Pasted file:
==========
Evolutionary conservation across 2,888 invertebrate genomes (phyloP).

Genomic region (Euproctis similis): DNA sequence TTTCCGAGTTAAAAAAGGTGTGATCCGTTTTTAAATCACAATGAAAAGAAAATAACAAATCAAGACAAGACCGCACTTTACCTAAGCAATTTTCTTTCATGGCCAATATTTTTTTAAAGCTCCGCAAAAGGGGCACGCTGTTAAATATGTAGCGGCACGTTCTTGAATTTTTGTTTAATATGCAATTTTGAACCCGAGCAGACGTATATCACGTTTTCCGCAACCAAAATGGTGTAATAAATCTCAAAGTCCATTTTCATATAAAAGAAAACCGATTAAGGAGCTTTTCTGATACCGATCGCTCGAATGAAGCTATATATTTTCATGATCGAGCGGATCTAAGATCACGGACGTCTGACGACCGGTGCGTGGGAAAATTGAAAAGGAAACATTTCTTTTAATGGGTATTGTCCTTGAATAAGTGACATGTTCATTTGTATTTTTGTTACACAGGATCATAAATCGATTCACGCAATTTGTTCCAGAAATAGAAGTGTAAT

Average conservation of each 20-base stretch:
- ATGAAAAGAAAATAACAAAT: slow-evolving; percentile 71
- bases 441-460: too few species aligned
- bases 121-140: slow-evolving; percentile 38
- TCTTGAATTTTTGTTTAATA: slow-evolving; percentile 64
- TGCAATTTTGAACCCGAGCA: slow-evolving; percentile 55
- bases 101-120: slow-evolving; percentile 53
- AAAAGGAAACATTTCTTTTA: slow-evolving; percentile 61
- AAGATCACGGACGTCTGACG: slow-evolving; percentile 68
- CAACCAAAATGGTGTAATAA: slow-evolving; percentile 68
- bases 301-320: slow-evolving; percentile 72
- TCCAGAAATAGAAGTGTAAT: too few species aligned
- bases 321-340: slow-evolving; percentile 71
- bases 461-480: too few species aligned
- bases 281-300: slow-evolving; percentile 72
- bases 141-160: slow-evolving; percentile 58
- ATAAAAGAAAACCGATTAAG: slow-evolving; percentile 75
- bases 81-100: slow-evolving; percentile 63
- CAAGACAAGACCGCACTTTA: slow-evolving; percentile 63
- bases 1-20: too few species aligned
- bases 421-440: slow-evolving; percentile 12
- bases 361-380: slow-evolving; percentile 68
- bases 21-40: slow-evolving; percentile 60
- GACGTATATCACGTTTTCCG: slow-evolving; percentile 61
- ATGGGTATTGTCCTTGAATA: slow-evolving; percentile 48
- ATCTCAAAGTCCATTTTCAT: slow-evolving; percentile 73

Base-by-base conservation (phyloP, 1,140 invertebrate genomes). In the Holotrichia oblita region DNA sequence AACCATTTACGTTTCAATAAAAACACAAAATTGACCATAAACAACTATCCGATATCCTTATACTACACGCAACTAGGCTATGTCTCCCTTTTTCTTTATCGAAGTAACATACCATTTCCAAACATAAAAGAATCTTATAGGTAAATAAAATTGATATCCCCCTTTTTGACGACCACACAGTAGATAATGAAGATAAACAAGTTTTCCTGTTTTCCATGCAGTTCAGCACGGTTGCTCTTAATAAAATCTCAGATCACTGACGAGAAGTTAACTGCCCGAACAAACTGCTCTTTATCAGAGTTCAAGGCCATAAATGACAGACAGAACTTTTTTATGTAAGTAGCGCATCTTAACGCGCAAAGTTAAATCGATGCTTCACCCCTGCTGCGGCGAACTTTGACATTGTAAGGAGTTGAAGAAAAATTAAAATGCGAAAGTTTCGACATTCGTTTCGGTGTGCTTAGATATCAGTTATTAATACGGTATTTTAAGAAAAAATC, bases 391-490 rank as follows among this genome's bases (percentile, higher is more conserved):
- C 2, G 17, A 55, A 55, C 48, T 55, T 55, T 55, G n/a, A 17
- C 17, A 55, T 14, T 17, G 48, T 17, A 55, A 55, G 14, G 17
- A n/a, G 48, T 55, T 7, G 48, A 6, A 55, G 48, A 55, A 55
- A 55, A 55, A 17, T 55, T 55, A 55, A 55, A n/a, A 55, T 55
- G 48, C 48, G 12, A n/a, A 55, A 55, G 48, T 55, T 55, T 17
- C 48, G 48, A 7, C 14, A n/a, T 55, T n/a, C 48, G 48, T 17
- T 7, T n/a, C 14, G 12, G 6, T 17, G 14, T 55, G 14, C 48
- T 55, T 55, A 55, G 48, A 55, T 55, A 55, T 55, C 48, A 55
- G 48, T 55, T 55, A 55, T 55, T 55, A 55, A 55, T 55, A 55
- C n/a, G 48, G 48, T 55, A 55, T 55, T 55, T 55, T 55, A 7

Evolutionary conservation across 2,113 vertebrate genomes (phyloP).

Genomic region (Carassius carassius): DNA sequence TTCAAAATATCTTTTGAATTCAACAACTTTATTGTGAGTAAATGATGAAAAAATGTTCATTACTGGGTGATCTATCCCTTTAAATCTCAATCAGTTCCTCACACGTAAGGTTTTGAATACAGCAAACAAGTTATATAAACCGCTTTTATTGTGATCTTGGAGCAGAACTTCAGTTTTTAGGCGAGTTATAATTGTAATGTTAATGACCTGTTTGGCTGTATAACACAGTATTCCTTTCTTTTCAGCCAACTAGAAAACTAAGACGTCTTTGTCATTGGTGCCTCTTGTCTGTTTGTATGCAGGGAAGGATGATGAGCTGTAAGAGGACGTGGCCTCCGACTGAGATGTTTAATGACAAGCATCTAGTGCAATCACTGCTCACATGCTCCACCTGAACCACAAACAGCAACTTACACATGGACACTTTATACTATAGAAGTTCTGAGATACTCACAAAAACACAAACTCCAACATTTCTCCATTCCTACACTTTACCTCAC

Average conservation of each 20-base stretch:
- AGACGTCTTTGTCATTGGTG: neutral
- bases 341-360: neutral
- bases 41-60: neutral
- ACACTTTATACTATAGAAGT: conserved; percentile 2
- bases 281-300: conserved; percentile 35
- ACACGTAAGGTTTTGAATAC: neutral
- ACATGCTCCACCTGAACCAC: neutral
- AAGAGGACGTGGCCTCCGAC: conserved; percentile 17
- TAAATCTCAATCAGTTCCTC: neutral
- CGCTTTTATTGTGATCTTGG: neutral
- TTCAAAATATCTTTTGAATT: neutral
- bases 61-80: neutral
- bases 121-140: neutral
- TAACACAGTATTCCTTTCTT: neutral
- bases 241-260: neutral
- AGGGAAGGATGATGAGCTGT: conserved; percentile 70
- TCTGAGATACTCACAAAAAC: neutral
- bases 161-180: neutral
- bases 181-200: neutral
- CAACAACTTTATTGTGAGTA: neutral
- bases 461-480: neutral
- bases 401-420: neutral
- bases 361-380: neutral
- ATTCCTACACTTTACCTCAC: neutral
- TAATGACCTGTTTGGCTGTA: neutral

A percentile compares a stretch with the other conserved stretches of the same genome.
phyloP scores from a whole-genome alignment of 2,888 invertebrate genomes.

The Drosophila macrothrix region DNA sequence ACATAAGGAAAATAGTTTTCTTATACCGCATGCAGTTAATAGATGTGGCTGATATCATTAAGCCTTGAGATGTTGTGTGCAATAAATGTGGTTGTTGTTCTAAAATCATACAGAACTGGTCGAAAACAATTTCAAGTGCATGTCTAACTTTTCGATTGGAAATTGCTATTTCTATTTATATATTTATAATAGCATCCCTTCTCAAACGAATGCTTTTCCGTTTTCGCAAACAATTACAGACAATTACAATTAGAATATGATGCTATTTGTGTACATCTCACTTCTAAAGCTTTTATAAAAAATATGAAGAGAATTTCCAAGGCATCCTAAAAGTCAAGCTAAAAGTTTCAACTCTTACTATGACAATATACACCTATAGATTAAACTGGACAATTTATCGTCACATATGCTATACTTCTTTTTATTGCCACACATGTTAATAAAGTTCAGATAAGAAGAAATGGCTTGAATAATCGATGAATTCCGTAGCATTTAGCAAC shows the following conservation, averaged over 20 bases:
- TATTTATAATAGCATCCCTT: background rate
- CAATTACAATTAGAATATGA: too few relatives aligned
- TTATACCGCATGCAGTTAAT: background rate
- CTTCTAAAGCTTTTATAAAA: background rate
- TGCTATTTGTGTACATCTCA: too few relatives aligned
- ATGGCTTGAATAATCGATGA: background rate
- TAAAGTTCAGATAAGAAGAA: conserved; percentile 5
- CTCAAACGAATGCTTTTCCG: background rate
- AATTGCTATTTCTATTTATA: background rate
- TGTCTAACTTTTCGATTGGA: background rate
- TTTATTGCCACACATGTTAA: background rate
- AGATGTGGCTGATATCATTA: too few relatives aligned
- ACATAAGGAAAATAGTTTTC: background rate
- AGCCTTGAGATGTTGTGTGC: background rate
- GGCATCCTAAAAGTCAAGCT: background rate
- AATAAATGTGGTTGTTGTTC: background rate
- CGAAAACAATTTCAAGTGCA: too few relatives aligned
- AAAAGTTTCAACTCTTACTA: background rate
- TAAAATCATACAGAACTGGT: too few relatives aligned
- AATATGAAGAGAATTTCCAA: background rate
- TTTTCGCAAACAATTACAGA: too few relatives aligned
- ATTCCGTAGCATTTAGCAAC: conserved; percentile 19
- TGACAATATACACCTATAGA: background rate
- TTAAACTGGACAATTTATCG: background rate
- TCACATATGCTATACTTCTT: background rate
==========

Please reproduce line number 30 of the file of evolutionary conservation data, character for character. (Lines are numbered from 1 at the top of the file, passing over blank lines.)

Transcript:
- C 2, G 17, A 55, A 55, C 48, T 55, T 55, T 55, G n/a, A 17